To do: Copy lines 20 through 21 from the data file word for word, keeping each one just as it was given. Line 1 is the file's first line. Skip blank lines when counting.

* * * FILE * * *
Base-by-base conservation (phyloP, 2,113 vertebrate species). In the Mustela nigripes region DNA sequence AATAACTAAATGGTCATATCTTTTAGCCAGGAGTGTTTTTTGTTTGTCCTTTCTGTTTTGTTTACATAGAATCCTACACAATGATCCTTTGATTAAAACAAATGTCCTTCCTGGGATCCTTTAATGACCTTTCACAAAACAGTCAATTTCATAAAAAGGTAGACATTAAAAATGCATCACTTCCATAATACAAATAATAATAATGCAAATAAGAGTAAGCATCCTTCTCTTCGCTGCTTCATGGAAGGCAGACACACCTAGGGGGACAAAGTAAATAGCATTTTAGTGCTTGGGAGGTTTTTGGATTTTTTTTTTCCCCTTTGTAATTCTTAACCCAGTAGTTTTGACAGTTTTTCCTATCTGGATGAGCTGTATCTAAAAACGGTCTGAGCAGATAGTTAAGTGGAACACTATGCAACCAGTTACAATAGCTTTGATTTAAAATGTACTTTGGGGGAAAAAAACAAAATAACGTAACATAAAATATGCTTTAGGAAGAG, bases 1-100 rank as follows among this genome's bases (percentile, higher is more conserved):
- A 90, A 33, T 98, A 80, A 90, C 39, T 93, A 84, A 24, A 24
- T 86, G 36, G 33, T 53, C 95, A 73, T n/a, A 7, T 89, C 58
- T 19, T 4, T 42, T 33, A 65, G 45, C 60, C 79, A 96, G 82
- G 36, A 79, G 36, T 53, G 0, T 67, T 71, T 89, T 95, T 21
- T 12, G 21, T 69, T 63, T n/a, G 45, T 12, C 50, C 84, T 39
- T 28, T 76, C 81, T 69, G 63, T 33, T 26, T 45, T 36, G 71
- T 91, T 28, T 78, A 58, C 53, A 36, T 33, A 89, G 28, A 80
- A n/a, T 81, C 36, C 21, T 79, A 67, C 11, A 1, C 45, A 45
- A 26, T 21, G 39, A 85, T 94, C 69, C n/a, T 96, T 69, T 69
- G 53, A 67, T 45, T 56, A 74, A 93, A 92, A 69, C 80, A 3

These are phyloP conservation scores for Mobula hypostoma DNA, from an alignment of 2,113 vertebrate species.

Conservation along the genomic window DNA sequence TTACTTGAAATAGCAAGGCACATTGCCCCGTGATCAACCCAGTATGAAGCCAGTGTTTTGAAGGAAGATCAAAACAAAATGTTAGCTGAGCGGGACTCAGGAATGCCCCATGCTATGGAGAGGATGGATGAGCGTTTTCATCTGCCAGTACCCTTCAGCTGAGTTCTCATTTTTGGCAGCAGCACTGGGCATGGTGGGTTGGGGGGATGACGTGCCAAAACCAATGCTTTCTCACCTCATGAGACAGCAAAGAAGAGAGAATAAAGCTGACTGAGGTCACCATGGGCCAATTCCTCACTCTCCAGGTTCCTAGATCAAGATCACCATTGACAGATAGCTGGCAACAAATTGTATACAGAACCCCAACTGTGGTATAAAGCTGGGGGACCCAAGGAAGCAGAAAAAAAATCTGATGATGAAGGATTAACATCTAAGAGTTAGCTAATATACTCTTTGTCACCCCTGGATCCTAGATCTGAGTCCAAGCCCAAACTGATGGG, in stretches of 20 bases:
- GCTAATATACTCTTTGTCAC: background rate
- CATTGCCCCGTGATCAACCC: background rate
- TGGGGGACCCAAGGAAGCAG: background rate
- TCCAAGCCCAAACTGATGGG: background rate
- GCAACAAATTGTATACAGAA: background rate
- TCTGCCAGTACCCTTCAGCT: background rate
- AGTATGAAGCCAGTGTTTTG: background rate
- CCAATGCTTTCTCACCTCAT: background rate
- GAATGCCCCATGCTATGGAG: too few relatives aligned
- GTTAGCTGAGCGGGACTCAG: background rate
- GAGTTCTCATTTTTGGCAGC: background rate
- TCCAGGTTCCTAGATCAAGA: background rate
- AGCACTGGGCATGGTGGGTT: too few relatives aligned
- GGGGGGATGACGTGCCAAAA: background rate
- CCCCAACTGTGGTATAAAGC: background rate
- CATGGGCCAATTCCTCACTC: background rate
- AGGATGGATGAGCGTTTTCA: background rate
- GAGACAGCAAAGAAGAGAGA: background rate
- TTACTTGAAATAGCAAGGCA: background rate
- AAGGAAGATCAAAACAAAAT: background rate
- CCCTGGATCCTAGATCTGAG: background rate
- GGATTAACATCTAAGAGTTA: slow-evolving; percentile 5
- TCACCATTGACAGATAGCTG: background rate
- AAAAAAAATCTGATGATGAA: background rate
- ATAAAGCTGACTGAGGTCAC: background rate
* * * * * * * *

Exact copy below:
- AGTATGAAGCCAGTGTTTTG: background rate
- CCAATGCTTTCTCACCTCAT: background rate